28 January, 2015

Gone Fishing

One of the most common recreational uses of rivers is fishing and in this, the Barwon and its tributaries are no different to most. What is caught and where varies from river to river and location to location and there are multiple websites which give detailed descriptions of what fish can be caught where and when, such as the Department of Environment and Primary Industries site which includes the Barwon and more.
Fisherman at Barwon Heads
During my meanderings up and down the Barwon I've come across several species of fish which call the river home and come across all sorts of people fishing along its length, from families fishing off the William Buckley footbridge at Barwon Heads or on the banks amongst the mangroves to the retirees fishing off the platforms through Geelong.
On a recent paddle up from Baum's Weir we met a guy paddling a fully-equipped Hobie Cat upriver to spend the day fishing for redfin (aka English perch) in the quiet section of river above Merrawarp Road. He claimed to have caught over fifty of the fish in the river over the past two weeks, which is good news for the Barwon as they are an introduced species which impacts native fish populations. Fortunately, they also make good eating (the reason they were introduced by settlers in the 1860s). Whilst they have been declared a noxious species in New South Wales, this is not as far as I can tell, yet the case in Victoria, however anglers are strongly encouraged not to return redfin to the water once caught.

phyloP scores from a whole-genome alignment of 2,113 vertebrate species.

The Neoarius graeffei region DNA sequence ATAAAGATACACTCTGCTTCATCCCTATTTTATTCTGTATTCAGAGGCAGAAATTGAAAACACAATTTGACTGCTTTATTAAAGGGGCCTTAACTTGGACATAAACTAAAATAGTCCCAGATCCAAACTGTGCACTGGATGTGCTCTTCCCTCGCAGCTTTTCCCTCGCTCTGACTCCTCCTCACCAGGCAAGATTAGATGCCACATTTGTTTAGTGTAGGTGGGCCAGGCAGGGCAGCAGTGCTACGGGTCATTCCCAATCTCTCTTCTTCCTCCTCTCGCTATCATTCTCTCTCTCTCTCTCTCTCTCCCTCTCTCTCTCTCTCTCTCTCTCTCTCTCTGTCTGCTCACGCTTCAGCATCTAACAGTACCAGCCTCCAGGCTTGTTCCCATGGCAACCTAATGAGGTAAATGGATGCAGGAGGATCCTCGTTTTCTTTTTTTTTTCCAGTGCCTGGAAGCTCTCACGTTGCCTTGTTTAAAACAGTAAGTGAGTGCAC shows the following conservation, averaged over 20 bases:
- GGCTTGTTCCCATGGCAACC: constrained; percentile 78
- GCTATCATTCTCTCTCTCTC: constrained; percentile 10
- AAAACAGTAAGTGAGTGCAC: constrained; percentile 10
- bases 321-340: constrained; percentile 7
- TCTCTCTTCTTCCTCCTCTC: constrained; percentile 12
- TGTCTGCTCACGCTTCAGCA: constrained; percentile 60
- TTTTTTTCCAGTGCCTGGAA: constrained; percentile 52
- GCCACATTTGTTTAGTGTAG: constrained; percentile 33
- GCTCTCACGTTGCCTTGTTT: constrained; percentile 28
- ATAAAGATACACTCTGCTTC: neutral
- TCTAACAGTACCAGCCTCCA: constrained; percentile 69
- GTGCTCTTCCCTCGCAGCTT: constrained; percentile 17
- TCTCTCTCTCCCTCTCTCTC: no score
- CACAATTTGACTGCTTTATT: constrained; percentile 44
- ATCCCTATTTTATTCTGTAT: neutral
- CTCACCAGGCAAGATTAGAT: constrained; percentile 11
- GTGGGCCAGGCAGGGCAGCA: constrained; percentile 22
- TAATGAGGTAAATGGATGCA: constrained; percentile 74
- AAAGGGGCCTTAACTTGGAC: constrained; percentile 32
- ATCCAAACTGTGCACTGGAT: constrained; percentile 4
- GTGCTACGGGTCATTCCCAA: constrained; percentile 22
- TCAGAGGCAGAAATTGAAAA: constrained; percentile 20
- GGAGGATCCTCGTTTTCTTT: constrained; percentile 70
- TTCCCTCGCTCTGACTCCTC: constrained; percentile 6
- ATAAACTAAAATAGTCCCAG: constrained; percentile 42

Other problem exotic species I have come across in the Barwon are mosquito fish and of course carp, all of which I mentioned in an earlier post. It has been noted that since the introduced carp population took hold in the 1960s, that stocks of redfin have reduced, however the carp themselves cause serious damage to native fish populations and our waterways.

Carp in the Barwon at Breakwater
On the other hand however, I did come across a native species on a recent fishing excursion to the Moorabool River. We took the kids (along with the rods they received for Christmas) to a relative's property where we used to fish as kids too. I can't say that the haul was huge however, there were several good bites which resulted in a catch of one short-finned eel and a redfin fingerling, which had the misfortune of catching its tail on the hook.
Short-finned eel taken from the Moorabool
Like redfin, short-finned eel make good eating and are particularly popular as an export to Japan. They are found in many of our waterways, extending from the South Australian border along the east coast. They are also found in New Zealand and almost as far north as Fiji. Their ability to draw up to 50% of their oxygen through their skin, means young eels are able to move short distances between bodies of water such as lakes, river pools, swamps and dams over moist ground, where they stake a territory of around 400m. Males are somewhat smaller than females, reaching maturity at around 14 years as opposed to females maturing between 18 and 24 years.
Short-finned eels were also an important source of food for the local Wathaurong tribes who used the rocky parts of the riverbed - such as the anabranch at Fyansford - to create traps to catch the eels as they swam downstream.
Anabranch, Fyansford
Whilst there are a number of other species of native fish common to the Barwon and associated waterways, I have yet to spot them.

1 comment:

  1. If you want the Redfin gone then best get rid of that other introduced pest species the Trout. They too have an enormous impact on the native species, especially the smaller ones. Some of which are being driven close to extinction due to predation by trout. It seems there is a huge double standard where trout are concerned with so many refusing to see the harm they cause to the native fish populations. With hundreds of thousands being released every year, the onslaught looks set to continue unabated.